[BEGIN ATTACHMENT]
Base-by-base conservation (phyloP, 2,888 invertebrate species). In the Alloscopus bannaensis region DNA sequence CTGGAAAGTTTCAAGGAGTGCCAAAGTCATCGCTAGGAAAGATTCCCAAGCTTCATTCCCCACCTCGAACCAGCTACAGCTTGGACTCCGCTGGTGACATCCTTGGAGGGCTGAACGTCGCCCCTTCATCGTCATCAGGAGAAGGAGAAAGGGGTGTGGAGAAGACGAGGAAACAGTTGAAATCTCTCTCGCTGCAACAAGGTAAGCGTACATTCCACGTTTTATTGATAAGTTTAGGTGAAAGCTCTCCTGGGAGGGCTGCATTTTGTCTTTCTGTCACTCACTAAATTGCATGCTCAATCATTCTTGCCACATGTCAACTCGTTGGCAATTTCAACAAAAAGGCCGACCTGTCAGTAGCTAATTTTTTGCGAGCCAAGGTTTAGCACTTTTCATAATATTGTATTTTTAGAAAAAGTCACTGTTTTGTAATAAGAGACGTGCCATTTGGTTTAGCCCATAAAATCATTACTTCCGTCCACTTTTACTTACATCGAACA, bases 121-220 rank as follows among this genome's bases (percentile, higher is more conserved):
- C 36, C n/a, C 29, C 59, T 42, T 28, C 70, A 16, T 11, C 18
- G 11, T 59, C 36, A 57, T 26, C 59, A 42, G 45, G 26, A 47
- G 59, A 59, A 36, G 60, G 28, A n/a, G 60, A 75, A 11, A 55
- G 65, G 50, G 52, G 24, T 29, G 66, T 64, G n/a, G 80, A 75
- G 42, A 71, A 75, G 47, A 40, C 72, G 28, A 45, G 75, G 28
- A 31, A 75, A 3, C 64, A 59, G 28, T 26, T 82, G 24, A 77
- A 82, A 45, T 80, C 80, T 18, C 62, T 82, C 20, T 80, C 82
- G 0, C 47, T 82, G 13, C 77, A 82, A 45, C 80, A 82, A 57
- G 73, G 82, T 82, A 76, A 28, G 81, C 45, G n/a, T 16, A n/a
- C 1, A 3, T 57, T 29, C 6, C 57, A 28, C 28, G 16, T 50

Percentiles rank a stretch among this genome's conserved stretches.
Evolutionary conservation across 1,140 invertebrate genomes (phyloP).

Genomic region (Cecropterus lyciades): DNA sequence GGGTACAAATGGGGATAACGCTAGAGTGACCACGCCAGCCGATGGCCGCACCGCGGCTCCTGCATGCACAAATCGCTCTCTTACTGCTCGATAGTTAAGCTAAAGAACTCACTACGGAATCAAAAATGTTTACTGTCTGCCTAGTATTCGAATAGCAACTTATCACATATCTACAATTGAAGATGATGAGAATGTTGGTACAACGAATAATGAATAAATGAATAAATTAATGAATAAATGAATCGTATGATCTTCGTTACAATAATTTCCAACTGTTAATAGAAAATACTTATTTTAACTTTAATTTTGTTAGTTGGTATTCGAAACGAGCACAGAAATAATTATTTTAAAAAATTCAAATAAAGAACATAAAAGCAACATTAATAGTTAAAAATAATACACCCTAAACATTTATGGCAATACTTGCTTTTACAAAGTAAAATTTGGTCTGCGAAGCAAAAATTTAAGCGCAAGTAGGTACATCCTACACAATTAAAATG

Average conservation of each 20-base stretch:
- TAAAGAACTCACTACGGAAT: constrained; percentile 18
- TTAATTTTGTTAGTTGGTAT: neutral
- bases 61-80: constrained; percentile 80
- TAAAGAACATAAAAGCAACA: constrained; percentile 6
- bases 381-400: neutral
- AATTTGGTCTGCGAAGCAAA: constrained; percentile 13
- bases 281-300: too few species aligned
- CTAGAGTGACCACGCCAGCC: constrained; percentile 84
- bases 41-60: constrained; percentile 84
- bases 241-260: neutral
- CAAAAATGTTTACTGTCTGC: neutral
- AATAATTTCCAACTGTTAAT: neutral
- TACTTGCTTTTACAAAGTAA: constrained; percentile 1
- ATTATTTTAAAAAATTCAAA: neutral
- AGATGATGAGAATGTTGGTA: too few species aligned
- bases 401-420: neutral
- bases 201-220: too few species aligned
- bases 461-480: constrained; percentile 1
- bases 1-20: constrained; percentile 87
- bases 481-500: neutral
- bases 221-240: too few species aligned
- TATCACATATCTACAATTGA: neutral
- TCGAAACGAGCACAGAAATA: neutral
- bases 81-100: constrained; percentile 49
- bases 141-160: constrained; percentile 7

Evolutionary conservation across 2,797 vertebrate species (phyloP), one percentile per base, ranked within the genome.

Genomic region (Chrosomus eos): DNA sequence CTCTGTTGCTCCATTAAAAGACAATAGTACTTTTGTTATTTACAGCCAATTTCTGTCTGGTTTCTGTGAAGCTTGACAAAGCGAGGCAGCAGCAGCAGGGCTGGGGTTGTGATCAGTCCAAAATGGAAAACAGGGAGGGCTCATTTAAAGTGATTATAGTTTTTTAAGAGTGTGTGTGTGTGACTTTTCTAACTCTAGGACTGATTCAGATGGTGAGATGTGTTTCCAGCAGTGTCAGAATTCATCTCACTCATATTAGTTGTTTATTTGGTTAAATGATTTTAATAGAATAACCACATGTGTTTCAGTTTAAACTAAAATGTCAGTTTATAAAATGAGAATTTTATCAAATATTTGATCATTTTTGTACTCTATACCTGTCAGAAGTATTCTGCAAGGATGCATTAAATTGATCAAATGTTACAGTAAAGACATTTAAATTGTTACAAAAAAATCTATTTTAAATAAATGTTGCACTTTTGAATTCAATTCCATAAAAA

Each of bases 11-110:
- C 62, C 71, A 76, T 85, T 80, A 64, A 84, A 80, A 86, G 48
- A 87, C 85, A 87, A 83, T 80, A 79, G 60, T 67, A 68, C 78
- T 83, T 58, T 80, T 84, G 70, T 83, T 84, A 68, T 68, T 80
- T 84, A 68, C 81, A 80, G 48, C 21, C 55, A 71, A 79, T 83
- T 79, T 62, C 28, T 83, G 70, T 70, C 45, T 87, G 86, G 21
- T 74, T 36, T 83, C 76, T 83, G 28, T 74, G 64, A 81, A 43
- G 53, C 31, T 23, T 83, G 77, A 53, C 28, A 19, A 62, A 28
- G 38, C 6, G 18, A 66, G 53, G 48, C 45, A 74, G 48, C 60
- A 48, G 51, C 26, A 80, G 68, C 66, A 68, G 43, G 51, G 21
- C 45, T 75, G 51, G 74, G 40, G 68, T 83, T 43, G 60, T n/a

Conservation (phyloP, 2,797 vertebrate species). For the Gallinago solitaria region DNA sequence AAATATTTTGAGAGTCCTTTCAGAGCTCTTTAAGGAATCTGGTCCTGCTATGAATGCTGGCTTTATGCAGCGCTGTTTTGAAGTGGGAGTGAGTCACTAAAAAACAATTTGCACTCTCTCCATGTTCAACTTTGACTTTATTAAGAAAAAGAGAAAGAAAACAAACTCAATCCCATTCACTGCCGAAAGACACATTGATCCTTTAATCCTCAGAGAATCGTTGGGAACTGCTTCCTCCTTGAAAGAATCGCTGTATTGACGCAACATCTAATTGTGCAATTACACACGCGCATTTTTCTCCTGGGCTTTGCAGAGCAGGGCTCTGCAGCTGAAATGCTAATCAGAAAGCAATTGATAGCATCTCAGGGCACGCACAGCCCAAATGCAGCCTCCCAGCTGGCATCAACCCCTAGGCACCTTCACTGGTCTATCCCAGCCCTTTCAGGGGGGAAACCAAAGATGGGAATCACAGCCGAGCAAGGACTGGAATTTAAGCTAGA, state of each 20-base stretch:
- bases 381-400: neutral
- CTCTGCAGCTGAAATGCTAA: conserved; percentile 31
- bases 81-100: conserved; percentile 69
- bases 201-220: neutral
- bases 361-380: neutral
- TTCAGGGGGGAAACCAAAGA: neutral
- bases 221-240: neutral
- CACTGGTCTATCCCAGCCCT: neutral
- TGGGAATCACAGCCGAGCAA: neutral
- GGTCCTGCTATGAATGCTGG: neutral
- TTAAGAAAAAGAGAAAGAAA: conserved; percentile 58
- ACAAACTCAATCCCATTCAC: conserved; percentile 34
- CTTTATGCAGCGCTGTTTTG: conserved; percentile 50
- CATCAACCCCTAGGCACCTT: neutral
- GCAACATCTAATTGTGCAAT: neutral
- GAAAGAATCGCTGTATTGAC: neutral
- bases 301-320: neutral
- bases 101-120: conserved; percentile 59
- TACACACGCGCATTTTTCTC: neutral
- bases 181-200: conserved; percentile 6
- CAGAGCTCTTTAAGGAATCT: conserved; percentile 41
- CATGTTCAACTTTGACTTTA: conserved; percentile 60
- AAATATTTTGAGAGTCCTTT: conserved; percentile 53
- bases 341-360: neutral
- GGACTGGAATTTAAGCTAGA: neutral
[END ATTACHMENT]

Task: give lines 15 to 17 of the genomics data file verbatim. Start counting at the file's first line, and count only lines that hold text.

Average conservation of each 20-base stretch:
- TAAAGAACTCACTACGGAAT: constrained; percentile 18
- TTAATTTTGTTAGTTGGTAT: neutral